Saturday, 15 October 2016

Origins of the Southern Railway: Part 4 - Pre-Grouping Approaches to London

The pattern of Pre-Grouping lines which were to form the Southern Railway was initially determined by the complex parliamentary approvals given to the early railways. The success of the railways resulted in that pattern being overlaid by a complex of suburban lines as London developed.

Since 1899, the London Chatham and Dover Railway and the South Eastern Railway, still retaining their separate legal identities, had operated jointly as the South Eastern and Chatham Railway (SECR) so, at the Grouping, that railway merged with the London and South Western Railway (LSWR) and the London Brighton & South Coast Railway (LBSCR). The complexity of these routes is shown on the map below.

The River Thames makes its serpentine progress across the top of the map, with the various termini close to the River on both banks - Victoria, Waterloo, Charing Cross, Cannon Street, Blackfriars and London Bridge (the last two having both terminal and through platforms).

The earliest route, the former London and Greenwich, runs initially south east from London Bridge operated by the SECR, serving their routes in north Kent. The LBSCR line branches south from the SECR within 2 miles of London Bridge to Norwood Junction. Further south, the LBSCR divides into the main 'Brighton' line through East Croydon and the line through West Croydon to Dorking and Guildford.

The LSWR runs from Waterloo south west to Clapham Junction where it divides, one fork forming the main line to Southampton, Portsmouth and the West, the other leading the Richmond and the suburbs.

The SECR line from Victoria heads south east to connect with its original route from London Bridge serving north Kent. The LBSCR line from Victoria provides interchange facilities with the LSWR at Clapham Junction before joining with the earlier 'Brighton' route just north of East Croydon. At Clapham Junction, the map also shows a short, multi-coloured branch heading north west. This is the important West London Extension Railway, jointly owned by the Great Western, London and North Western, LSWR and LBSCR.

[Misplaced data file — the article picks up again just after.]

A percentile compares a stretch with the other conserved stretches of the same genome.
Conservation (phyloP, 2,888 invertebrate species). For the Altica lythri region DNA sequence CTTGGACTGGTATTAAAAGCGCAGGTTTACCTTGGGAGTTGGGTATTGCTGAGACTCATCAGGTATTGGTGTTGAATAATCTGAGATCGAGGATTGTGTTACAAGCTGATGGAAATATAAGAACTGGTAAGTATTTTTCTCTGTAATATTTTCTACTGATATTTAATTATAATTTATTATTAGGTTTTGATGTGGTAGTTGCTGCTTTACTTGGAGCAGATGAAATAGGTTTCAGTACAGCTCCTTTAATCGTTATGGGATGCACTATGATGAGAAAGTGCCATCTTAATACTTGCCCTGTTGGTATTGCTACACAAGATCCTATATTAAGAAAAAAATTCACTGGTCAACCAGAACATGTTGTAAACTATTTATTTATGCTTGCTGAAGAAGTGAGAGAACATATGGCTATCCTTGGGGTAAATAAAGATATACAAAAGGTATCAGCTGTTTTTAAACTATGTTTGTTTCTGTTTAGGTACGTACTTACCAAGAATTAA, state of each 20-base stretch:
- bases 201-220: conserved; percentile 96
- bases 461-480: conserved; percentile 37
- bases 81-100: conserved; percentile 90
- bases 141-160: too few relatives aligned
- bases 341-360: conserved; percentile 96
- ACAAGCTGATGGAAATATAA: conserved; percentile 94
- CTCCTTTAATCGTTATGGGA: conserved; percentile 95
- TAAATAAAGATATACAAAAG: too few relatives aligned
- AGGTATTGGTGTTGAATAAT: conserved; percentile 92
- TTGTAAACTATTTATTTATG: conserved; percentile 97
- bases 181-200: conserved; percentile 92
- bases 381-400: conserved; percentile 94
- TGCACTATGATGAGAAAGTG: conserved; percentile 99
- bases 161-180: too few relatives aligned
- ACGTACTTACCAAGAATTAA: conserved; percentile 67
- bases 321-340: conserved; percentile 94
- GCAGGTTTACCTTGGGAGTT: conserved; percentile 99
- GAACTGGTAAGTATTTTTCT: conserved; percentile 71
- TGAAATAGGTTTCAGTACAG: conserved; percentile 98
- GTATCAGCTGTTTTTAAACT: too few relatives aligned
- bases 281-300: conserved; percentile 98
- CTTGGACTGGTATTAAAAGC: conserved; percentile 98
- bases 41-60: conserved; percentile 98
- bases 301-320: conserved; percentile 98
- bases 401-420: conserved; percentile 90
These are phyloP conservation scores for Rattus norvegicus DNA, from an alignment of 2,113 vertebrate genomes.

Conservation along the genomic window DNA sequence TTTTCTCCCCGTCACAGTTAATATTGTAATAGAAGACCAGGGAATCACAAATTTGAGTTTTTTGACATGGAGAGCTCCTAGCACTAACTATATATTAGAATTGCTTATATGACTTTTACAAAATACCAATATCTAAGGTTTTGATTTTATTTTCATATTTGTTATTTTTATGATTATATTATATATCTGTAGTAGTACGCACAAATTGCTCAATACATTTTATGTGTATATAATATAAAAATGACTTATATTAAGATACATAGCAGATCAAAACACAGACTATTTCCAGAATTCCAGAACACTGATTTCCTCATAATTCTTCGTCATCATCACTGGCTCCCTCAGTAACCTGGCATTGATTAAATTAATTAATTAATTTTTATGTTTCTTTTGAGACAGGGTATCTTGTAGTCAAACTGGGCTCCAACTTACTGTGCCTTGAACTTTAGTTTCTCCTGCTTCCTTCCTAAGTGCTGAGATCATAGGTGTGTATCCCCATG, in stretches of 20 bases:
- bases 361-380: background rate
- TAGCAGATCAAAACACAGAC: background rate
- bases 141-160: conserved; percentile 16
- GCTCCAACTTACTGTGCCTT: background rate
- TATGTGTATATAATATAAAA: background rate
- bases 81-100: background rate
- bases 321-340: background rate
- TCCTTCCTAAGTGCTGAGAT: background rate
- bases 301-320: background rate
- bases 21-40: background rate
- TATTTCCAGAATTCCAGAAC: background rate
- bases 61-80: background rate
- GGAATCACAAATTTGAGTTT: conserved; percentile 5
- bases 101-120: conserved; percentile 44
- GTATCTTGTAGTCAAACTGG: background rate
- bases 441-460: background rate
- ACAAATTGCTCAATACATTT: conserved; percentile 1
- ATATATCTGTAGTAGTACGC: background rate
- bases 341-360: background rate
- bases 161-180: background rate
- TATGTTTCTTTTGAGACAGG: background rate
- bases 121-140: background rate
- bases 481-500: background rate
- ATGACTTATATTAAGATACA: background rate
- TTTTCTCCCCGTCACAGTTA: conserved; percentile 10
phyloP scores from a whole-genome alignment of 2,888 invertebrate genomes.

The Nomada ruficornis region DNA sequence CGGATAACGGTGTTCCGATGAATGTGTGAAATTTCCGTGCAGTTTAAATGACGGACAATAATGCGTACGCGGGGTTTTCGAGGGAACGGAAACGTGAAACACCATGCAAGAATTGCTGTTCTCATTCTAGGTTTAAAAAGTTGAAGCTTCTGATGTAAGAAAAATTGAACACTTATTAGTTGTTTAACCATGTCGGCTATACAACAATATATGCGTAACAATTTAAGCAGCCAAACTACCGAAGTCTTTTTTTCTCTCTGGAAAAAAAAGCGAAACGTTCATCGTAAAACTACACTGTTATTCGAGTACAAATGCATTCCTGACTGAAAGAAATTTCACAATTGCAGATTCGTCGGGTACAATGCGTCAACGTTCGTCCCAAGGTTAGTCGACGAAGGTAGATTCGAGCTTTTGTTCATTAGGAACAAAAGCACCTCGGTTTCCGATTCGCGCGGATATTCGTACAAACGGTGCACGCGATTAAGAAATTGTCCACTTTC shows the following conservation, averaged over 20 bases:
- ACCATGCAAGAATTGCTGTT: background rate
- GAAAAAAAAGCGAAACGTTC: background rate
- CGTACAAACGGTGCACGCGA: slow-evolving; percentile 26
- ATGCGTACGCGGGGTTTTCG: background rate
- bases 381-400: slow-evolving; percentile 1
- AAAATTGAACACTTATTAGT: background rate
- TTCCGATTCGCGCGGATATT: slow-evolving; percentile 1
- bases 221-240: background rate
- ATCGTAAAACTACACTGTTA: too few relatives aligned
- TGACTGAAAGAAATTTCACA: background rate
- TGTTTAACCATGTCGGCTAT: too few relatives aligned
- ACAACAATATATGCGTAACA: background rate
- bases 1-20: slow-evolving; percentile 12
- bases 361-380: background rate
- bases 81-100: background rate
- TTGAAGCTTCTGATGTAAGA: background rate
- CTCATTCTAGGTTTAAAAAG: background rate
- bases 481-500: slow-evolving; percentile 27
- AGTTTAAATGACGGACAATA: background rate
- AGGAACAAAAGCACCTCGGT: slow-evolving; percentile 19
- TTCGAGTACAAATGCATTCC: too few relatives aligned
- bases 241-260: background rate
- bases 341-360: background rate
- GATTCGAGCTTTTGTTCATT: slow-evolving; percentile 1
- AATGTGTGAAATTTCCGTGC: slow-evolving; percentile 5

The South Eastern Railway developed the through platforms at London Bridge, leading to the additional stations on the north bank of the Thames at Charing Cross and Cannon Street, ultimately becoming part of the SECR.

The SECR also operated Blackfriars, originally built by the London and Chatham Railway, with an onward extension through Snow Hill Tunnel to the Metropolitan Railway. Although British Railways closed Snow Hill Tunnel for a number of years, re-opened, it now forms part of the essential 'Thameslink' route.

Click here for larger image
Southern approaches to London.

Line key for London map.

The map above is from the 'Railway Map of England & Wales', 11th Edition, published W. & A. K. Johnston.

Details of these railways today are shown in the 'Quail Track Diagrams':-
'Railway Track Diagrams Book 5: Southern and TfL' Third Edition, published by TRACKmaps (ISBN 978-0-9549866-4-3).

Related articles on this web site

Origins of the Southern Railway: Part 1 - L.S.W.R..
Origins of the Southern Railway: Part 2: L.B.S.C.R.
Origins of the Southern Railway: Part 3 - S.E.C.R..
Victoria Station, London.